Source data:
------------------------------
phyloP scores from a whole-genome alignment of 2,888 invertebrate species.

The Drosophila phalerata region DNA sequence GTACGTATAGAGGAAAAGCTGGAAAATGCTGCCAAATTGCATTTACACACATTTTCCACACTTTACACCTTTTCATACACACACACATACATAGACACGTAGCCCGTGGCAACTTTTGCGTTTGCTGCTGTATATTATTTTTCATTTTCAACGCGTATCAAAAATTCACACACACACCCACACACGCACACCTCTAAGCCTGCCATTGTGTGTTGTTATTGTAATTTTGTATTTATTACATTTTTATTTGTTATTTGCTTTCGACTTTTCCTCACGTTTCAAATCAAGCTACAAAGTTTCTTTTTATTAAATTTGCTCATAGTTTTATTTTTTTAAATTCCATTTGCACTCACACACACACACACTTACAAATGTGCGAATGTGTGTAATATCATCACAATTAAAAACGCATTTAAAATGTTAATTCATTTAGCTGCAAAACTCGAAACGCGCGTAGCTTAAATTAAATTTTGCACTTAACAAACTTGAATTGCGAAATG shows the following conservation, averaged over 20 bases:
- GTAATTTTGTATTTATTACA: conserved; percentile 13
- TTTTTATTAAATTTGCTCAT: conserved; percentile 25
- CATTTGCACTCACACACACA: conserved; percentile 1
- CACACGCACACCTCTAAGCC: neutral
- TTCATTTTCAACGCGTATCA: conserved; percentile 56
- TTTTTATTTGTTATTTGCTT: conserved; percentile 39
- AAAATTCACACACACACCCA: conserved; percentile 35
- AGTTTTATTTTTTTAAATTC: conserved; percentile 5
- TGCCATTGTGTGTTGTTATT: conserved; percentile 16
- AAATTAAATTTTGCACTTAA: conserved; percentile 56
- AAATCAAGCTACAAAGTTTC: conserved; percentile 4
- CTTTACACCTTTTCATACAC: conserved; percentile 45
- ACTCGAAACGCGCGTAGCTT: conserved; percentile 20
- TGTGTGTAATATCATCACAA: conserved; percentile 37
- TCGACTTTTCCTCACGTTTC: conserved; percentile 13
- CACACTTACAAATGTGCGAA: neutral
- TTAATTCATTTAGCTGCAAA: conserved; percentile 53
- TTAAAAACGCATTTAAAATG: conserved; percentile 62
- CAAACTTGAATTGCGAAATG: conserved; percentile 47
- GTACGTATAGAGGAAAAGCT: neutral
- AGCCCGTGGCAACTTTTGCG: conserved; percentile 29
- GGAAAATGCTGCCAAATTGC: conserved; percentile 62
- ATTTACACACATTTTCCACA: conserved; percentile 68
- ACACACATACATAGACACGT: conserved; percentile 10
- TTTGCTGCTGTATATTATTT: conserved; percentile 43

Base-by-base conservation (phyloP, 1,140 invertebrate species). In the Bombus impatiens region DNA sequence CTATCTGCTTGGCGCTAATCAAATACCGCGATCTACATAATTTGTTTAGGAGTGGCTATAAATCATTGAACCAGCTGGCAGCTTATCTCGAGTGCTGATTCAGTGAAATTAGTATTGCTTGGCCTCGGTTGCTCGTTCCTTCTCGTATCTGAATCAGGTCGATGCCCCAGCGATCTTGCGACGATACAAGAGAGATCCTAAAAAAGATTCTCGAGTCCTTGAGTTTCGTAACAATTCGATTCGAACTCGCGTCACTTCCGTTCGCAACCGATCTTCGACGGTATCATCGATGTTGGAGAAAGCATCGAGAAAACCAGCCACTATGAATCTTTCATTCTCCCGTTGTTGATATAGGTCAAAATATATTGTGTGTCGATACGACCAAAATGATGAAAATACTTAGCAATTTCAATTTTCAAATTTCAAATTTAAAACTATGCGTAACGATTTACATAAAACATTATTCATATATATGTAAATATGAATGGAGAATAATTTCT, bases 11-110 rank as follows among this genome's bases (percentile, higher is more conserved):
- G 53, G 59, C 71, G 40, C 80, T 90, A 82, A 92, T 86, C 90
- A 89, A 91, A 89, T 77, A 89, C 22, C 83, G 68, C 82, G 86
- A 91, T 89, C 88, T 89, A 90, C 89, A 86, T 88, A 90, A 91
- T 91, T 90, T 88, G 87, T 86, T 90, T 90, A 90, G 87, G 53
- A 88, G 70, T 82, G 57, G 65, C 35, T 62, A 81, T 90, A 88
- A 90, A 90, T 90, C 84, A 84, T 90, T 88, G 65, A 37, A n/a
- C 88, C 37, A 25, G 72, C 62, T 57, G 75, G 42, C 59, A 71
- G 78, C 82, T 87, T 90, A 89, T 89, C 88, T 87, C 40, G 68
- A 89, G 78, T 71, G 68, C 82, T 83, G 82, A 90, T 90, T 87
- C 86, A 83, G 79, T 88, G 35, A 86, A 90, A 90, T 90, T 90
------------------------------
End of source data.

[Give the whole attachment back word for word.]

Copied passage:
phyloP scores from a whole-genome alignment of 2,888 invertebrate species.

The Drosophila phalerata region DNA sequence GTACGTATAGAGGAAAAGCTGGAAAATGCTGCCAAATTGCATTTACACACATTTTCCACACTTTACACCTTTTCATACACACACACATACATAGACACGTAGCCCGTGGCAACTTTTGCGTTTGCTGCTGTATATTATTTTTCATTTTCAACGCGTATCAAAAATTCACACACACACCCACACACGCACACCTCTAAGCCTGCCATTGTGTGTTGTTATTGTAATTTTGTATTTATTACATTTTTATTTGTTATTTGCTTTCGACTTTTCCTCACGTTTCAAATCAAGCTACAAAGTTTCTTTTTATTAAATTTGCTCATAGTTTTATTTTTTTAAATTCCATTTGCACTCACACACACACACACTTACAAATGTGCGAATGTGTGTAATATCATCACAATTAAAAACGCATTTAAAATGTTAATTCATTTAGCTGCAAAACTCGAAACGCGCGTAGCTTAAATTAAATTTTGCACTTAACAAACTTGAATTGCGAAATG shows the following conservation, averaged over 20 bases:
- GTAATTTTGTATTTATTACA: conserved; percentile 13
- TTTTTATTAAATTTGCTCAT: conserved; percentile 25
- CATTTGCACTCACACACACA: conserved; percentile 1
- CACACGCACACCTCTAAGCC: neutral
- TTCATTTTCAACGCGTATCA: conserved; percentile 56
- TTTTTATTTGTTATTTGCTT: conserved; percentile 39
- AAAATTCACACACACACCCA: conserved; percentile 35
- AGTTTTATTTTTTTAAATTC: conserved; percentile 5
- TGCCATTGTGTGTTGTTATT: conserved; percentile 16
- AAATTAAATTTTGCACTTAA: conserved; percentile 56
- AAATCAAGCTACAAAGTTTC: conserved; percentile 4
- CTTTACACCTTTTCATACAC: conserved; percentile 45
- ACTCGAAACGCGCGTAGCTT: conserved; percentile 20
- TGTGTGTAATATCATCACAA: conserved; percentile 37
- TCGACTTTTCCTCACGTTTC: conserved; percentile 13
- CACACTTACAAATGTGCGAA: neutral
- TTAATTCATTTAGCTGCAAA: conserved; percentile 53
- TTAAAAACGCATTTAAAATG: conserved; percentile 62
- CAAACTTGAATTGCGAAATG: conserved; percentile 47
- GTACGTATAGAGGAAAAGCT: neutral
- AGCCCGTGGCAACTTTTGCG: conserved; percentile 29
- GGAAAATGCTGCCAAATTGC: conserved; percentile 62
- ATTTACACACATTTTCCACA: conserved; percentile 68
- ACACACATACATAGACACGT: conserved; percentile 10
- TTTGCTGCTGTATATTATTT: conserved; percentile 43

Base-by-base conservation (phyloP, 1,140 invertebrate species). In the Bombus impatiens region DNA sequence CTATCTGCTTGGCGCTAATCAAATACCGCGATCTACATAATTTGTTTAGGAGTGGCTATAAATCATTGAACCAGCTGGCAGCTTATCTCGAGTGCTGATTCAGTGAAATTAGTATTGCTTGGCCTCGGTTGCTCGTTCCTTCTCGTATCTGAATCAGGTCGATGCCCCAGCGATCTTGCGACGATACAAGAGAGATCCTAAAAAAGATTCTCGAGTCCTTGAGTTTCGTAACAATTCGATTCGAACTCGCGTCACTTCCGTTCGCAACCGATCTTCGACGGTATCATCGATGTTGGAGAAAGCATCGAGAAAACCAGCCACTATGAATCTTTCATTCTCCCGTTGTTGATATAGGTCAAAATATATTGTGTGTCGATACGACCAAAATGATGAAAATACTTAGCAATTTCAATTTTCAAATTTCAAATTTAAAACTATGCGTAACGATTTACATAAAACATTATTCATATATATGTAAATATGAATGGAGAATAATTTCT, bases 11-110 rank as follows among this genome's bases (percentile, higher is more conserved):
- G 53, G 59, C 71, G 40, C 80, T 90, A 82, A 92, T 86, C 90
- A 89, A 91, A 89, T 77, A 89, C 22, C 83, G 68, C 82, G 86
- A 91, T 89, C 88, T 89, A 90, C 89, A 86, T 88, A 90, A 91
- T 91, T 90, T 88, G 87, T 86, T 90, T 90, A 90, G 87, G 53
- A 88, G 70, T 82, G 57, G 65, C 35, T 62, A 81, T 90, A 88
- A 90, A 90, T 90, C 84, A 84, T 90, T 88, G 65, A 37, A n/a
- C 88, C 37, A 25, G 72, C 62, T 57, G 75, G 42, C 59, A 71
- G 78, C 82, T 87, T 90, A 89, T 89, C 88, T 87, C 40, G 68
- A 89, G 78, T 71, G 68, C 82, T 83, G 82, A 90, T 90, T 87
- C 86, A 83, G 79, T 88, G 35, A 86, A 90, A 90, T 90, T 90